> @import "mystyle.css";
    > </style>
    >
    > immediately after
    >
    > <%@ Page language="c#" Inherits="MyWebPage" CodeFile="MyWebPage.aspx.cs"
    > MasterPageFile="Master.master" Title="This is my page"%>
    >
    > ?


    this has to be placed in <HEAD> part of your master page Master.master
    Alexey Smirnov, Jan 27, 2007
    #11
  12. Dan Aldean

    Dan Aldean Guest

    what if I don't use a master page?
    Dan Aldean, Jan 27, 2007
    #12
  13. On Jan 27, 4:33 pm, "Dan Aldean" <> wrote:
    > what if I don't use a master page?


    <%@ Page language="c#" Inherits="MyWebPage"
    CodeFile="MyWebPage.aspx.cs"
    MasterPageFile="Master.master" Title="This is my page"%>

    Here you use a master page. (MasterPageFile="Master.master")

    If you don't, use following

    <%@ Page language="c#" Inherits="MyWebPage"
    CodeFile="MyWebPage.aspx.cs"
    Title="This is my page"%>
    <html>
    <head>
    <style type="text/css" media="all">
    @import "mystyle.css";
    </style>
    </head>
    <body>
    .....
    </body>
    </html>
    Alexey Smirnov, Jan 27, 2007
    #13
  14. Dan Aldean

    senfo Guest

    Dan Aldean wrote:
    > what if I don't use a master page?


    Ok, maybe we need to slow down just a minute. The basic assumption I
    always assume is that ASP.NET developers will at least have some basic
    HTML background before they start. If you don't, that's fine --we all
    had to start somewhere-- but it's much easier to learn this stuff in a
    static page, first. ;-)

    Basically, all HTML pages should have at least three elements, starting
    with the HTML tag.

    <html>
    </html>

    The HTML tag marks the beginning and the end of an HTML document. So
    now that we have our starting point, we can move onward to the next
    element that will describe some important aspects of the HTML document.
    This element is obviously the HEAD tag.

    <html>
    <head>
    </head>
    </html>

    Within this tag we can provide meta data that describes our page. Among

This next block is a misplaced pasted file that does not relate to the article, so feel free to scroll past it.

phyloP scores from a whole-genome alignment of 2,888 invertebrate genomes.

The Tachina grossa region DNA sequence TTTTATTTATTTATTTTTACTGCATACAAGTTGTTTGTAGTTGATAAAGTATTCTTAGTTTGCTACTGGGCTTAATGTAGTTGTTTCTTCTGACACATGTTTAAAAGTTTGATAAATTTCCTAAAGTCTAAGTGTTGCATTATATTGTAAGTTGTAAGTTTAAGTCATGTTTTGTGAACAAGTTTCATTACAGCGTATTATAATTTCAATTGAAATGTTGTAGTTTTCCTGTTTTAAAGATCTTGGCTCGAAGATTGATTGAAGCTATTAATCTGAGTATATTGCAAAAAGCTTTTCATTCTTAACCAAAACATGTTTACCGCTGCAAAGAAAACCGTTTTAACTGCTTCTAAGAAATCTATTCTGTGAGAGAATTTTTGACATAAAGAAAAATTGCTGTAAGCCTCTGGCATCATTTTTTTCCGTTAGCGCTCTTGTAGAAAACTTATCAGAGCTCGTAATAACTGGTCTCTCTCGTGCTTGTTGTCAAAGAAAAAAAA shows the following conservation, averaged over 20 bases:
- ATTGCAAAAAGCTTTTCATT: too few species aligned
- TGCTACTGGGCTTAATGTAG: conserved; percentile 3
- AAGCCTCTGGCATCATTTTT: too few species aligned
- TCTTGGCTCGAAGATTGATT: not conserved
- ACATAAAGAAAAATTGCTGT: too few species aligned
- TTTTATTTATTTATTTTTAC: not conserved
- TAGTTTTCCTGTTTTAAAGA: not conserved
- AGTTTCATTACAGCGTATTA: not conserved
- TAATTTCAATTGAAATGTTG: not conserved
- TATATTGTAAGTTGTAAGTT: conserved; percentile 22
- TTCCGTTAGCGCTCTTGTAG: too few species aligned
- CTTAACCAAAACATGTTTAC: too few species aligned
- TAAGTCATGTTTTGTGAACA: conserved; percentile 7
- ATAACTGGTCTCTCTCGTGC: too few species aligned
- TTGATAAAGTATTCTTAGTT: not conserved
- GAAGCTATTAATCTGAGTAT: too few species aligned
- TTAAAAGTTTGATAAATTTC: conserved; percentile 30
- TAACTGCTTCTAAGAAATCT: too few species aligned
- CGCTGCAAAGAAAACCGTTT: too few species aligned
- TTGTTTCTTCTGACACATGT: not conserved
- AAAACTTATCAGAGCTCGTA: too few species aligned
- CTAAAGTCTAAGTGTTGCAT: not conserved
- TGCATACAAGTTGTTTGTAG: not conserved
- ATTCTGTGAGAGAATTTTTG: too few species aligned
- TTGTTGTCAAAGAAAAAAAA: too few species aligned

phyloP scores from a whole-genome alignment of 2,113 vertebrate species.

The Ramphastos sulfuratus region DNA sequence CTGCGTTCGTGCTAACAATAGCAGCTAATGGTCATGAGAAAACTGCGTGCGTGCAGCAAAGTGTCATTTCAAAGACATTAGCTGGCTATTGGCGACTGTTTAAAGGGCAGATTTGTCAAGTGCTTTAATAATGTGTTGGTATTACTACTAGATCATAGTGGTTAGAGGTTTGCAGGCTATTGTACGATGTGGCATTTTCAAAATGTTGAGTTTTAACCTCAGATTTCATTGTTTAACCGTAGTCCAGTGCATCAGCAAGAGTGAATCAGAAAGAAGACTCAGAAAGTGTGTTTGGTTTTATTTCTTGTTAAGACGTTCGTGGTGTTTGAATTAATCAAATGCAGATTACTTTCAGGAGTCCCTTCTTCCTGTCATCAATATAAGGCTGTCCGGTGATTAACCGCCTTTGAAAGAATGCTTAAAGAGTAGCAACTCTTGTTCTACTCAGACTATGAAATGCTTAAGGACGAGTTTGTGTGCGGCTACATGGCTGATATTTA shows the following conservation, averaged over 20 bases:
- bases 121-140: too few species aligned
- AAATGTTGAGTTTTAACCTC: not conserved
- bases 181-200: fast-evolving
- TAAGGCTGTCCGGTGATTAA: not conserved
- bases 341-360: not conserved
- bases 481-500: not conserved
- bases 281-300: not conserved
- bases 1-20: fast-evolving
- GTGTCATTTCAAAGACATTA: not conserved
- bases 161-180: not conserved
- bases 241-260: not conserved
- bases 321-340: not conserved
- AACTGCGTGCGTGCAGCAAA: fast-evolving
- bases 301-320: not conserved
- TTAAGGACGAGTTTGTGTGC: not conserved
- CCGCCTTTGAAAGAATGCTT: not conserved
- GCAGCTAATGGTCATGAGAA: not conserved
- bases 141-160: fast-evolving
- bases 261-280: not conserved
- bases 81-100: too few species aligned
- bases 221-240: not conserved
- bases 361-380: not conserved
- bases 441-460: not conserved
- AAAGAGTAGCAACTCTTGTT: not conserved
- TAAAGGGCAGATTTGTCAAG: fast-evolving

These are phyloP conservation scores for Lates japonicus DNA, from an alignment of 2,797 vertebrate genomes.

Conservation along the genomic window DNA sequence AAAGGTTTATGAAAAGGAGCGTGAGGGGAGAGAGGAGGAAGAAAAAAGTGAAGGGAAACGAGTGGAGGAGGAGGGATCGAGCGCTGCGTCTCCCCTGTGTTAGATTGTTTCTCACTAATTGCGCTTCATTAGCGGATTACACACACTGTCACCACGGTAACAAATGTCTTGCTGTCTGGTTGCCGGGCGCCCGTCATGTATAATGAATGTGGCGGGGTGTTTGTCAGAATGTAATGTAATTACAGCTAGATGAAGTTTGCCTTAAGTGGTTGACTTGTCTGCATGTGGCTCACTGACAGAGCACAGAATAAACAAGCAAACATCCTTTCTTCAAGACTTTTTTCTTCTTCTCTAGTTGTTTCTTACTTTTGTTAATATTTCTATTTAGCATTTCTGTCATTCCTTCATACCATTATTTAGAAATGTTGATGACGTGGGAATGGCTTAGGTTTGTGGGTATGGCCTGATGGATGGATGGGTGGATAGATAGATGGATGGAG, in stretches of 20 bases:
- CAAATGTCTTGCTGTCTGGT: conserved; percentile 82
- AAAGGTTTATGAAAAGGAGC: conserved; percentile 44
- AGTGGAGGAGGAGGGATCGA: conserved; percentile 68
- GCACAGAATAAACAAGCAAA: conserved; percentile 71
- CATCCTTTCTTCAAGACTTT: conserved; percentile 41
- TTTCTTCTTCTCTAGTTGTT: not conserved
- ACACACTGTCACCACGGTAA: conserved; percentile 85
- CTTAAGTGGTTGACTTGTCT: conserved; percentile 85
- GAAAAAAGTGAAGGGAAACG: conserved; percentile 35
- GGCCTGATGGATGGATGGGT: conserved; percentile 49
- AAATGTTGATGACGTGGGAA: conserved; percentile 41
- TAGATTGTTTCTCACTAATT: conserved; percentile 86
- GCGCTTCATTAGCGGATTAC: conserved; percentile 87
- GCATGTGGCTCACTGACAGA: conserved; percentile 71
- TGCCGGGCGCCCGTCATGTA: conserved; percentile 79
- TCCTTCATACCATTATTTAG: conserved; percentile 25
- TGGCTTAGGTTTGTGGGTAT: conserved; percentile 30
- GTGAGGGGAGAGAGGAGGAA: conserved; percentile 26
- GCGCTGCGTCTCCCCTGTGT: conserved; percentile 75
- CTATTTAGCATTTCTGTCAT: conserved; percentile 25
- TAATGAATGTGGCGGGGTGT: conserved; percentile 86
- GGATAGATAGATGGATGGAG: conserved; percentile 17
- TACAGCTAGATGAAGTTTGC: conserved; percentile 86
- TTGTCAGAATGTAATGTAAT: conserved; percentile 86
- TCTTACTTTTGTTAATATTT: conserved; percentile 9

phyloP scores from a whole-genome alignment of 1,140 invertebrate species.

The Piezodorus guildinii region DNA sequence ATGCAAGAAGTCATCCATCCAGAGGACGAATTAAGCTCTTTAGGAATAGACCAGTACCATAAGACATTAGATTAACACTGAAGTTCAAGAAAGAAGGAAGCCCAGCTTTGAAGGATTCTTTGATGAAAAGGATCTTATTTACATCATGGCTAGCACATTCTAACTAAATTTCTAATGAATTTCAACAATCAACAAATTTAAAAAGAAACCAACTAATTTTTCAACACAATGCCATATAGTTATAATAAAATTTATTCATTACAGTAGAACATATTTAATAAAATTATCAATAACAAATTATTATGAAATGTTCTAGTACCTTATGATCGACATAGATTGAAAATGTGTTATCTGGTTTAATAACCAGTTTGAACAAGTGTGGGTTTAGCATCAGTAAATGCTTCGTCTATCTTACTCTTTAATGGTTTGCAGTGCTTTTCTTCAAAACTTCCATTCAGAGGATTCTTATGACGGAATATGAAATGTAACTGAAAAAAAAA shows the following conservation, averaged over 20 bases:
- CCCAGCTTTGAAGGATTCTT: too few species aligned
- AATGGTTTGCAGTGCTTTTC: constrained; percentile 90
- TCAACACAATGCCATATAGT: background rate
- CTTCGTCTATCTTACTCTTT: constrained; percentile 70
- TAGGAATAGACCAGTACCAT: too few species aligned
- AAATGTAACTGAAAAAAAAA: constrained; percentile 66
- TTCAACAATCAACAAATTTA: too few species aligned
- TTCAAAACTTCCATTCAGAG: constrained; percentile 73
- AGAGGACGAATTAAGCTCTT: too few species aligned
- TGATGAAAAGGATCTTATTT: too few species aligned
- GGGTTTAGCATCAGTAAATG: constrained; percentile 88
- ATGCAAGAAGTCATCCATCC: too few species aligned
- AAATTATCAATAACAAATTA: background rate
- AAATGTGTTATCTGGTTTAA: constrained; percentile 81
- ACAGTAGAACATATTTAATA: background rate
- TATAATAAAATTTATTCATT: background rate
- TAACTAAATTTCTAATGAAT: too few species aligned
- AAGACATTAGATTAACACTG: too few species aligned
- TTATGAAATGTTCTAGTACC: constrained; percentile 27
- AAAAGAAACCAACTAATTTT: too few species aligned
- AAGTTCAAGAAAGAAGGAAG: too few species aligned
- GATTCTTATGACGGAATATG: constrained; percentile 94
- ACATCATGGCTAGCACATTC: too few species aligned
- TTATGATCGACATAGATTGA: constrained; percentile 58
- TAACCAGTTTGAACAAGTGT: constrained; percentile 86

the many aspects that can be defined, one of those is the style that can
    be assumed to be applied across the entire page (this isn't always the
    case, but for the sake of argument, just assume that it is). So then,
    knowing this, we can define the style by using the STYLE tag.

    <html>
    <head>
    <style type="text/css" media="all">
    @import "mystyle.css";
    </style>
    </head>
    </html>

    So cool...Now we have a simple HTML document that describes where the
    browser can locate the style sheet, but we don't have anything useful to
    display, yet. The rendered aspects of the page fall in the last of
    three tags that you'll most likely find in any HTML document. That is
    the BODY tag.

    <html>
    <head>
    <style type="text/css" media="all">
    @import "mystyle.css";
    </style>
    </head>
    <body>
    </body>
    </html>

    To make things interesting, let's add an ID to a CSS named mystyle.css
    so we can see what affect the style sheet has on the document.

    div.demonstration
    {
    background-color: #ff0000;
    }

    Now we can put this style to use by referencing it in our HTML page.

    <html>
    <head>
    <style type="text/css" media="all">
    @import "mystyle.css";
    </style>
    </head>
    <body>
    <div class="demonstration">
    This is a test.
    </div>
    </body>